In my opinion, there’s good clarity between 0, 1, and 2. Between 2, 3, and 4 though, may still need some clarification.

Questions and Feedback

  • I’ve been working independently for a while now, are organizations still doing these “spreadsheet” assessments?
  • What have other folks seen out there? Systems that work or have positive components. 
    (I mean,  you can tell me about systems that don’t work too, but that’ll just be for the laugh…)
  • Does the suggested system make sense?
  • Is the system non-subjective enough to make a difference in value of responses?
  • What do or don’t you like about it?

I’d love to hear your feedback in Comments, on Twitter, via email. Whatever works.

Thanks!

References and Notes

Representing Events in Microsoft SharePoint – Collision between Modern and Functional

Background

There are a number of use cases for having visibility to one or more calendars in SharePoint intranet pages – calendars or events lists where a small groups of folks maintain the list of events and a large group consumes the info.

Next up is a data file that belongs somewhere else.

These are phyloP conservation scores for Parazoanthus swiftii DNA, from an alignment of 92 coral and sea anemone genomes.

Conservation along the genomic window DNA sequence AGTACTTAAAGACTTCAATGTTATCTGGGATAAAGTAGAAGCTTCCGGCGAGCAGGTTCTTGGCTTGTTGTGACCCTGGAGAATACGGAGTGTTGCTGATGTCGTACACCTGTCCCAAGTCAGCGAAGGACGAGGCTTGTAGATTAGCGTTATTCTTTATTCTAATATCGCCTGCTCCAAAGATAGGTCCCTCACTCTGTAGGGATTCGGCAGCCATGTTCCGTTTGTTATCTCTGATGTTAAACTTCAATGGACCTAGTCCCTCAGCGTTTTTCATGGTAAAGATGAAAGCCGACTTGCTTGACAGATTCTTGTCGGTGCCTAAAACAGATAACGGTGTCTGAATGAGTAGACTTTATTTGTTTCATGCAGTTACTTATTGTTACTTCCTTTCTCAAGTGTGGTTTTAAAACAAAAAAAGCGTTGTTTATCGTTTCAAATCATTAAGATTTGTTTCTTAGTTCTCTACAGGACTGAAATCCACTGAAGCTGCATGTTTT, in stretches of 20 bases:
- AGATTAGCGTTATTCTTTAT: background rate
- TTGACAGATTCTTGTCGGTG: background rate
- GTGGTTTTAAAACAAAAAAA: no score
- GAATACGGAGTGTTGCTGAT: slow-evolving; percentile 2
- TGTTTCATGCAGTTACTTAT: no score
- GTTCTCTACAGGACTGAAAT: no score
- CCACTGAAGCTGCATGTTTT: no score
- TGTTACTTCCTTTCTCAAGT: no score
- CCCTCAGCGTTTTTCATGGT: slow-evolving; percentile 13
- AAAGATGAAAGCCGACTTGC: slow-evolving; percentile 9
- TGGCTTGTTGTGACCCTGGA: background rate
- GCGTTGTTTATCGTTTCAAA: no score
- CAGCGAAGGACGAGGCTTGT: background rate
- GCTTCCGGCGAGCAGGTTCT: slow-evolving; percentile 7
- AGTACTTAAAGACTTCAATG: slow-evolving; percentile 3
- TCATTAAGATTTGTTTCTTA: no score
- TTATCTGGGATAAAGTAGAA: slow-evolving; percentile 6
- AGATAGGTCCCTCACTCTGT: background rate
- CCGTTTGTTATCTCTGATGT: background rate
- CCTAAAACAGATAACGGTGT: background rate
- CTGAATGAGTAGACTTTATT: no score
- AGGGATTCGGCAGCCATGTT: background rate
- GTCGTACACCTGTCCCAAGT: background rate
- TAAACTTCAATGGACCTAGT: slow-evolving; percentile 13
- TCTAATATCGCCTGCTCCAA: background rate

What are the recommendation on how to achieve this?

Calendars in an intranet. That’s the main detail being considered here. How big of a deal is it?
(No really, I’m curious, please let me know in the comments.)

Initial Thoughts and Letdowns

When it comes to the data, Outlook or Exchange handle dates and events best. However, the only surfacing of data between Exchange and SharePoint is the Group Calendar web part. Group Calendars allow everyone to see it, but also allow anyone to add, edit, and delete from the calendar. Not what we want.

SharePoint has historically had an Events list, that also does a good job of managing events – including All-day and Recurring event capabilities. A SharePoint list has list permissions that allow it to be configured with certain editors and certain viewers. However, the only way to surface the calendar view of this list is using a “classic experience” with the functionality we want but with a very dated interface that not only clashes with SharePoint’s modern look, but is only available on a modern page by embedding the view using an iframe. No web part available.

When using the “new experience” of the Events list, there is a new Calendar view type.

showlist